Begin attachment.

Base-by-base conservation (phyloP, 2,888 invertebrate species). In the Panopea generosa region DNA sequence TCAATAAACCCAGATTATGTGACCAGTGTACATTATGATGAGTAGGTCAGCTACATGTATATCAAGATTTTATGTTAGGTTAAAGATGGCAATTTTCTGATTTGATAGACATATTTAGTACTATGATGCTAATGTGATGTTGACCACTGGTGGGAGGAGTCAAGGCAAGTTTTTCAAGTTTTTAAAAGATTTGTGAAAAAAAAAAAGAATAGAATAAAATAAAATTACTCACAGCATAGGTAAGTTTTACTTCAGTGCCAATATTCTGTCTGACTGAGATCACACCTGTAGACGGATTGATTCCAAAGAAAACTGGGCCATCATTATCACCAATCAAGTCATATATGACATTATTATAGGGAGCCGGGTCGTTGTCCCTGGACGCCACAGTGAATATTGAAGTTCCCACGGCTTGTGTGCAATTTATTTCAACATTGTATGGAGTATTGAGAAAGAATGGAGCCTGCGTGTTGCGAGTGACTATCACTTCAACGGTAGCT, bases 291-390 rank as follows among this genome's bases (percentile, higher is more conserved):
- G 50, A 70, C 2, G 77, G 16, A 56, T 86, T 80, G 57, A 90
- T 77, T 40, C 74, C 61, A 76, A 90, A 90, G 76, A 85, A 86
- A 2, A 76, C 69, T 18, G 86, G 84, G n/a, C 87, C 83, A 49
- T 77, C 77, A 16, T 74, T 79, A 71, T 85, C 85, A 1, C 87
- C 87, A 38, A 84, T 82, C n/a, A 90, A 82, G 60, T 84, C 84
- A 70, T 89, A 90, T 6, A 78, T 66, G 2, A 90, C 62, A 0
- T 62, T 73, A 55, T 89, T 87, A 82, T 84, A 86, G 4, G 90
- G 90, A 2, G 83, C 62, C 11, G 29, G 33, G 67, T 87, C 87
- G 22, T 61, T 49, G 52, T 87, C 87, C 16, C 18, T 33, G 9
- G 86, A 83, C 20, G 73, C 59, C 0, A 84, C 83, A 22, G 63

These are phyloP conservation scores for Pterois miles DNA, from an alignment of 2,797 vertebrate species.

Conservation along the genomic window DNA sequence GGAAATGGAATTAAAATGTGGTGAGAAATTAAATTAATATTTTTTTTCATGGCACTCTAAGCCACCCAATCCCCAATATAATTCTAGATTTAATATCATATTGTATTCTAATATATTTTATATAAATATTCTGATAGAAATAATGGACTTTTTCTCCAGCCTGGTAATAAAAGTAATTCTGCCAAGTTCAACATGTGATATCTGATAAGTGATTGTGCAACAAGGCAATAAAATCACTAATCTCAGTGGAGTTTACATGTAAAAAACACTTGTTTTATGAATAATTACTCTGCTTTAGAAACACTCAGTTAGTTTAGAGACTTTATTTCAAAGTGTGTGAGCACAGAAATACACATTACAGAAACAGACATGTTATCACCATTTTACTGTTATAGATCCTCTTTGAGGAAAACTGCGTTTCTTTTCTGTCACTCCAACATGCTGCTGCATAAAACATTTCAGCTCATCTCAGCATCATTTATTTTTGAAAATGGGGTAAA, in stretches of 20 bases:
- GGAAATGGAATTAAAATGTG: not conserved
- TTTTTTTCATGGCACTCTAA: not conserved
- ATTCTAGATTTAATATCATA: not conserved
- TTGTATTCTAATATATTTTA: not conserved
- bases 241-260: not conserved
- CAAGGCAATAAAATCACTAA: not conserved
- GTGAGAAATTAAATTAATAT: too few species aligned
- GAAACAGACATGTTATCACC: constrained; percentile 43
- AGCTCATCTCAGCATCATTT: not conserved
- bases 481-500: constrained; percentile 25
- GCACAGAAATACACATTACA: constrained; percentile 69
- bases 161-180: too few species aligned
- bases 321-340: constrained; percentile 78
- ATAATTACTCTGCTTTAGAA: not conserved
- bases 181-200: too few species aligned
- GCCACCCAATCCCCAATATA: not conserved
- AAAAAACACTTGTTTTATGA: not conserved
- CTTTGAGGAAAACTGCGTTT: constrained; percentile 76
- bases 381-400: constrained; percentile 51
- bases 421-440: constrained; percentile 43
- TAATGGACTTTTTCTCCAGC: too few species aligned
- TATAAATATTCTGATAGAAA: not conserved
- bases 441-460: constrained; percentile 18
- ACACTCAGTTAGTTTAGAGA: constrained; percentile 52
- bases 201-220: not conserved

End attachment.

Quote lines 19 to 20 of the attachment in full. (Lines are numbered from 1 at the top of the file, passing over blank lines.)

- CAAGGCAATAAAATCACTAA: not conserved
- GTGAGAAATTAAATTAATAT: too few species aligned